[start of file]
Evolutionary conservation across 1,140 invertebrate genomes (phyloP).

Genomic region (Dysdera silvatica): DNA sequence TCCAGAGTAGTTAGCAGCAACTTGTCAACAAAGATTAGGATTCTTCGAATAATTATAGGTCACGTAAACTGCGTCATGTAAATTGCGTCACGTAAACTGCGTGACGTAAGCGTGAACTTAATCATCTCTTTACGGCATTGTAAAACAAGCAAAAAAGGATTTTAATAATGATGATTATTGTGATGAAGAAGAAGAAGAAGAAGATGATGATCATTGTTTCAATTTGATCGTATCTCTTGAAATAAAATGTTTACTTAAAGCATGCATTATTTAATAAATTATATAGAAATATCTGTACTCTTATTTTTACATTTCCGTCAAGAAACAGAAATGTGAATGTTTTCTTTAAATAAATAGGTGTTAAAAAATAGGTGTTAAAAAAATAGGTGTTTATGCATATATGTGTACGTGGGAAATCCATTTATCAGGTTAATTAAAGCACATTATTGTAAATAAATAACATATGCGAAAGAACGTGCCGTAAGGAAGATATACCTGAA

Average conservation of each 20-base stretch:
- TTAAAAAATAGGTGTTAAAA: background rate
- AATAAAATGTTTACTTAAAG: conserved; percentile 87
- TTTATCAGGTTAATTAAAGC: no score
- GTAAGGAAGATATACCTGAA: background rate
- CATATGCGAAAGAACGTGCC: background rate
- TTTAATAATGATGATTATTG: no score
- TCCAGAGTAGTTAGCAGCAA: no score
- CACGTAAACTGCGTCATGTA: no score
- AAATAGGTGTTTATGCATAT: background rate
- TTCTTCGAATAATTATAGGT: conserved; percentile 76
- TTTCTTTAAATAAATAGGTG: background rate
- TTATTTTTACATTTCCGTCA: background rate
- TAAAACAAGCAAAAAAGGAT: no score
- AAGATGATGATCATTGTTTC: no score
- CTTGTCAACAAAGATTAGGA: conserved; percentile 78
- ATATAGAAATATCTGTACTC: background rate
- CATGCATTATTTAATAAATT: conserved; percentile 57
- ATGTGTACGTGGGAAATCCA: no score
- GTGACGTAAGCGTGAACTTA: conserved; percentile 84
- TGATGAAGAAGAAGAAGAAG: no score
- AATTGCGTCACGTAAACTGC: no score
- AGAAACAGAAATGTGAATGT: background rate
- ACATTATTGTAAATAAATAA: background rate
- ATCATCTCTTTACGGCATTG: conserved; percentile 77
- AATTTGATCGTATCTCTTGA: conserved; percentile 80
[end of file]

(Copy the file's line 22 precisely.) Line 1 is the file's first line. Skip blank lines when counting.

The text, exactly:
- GTGACGTAAGCGTGAACTTA: conserved; percentile 84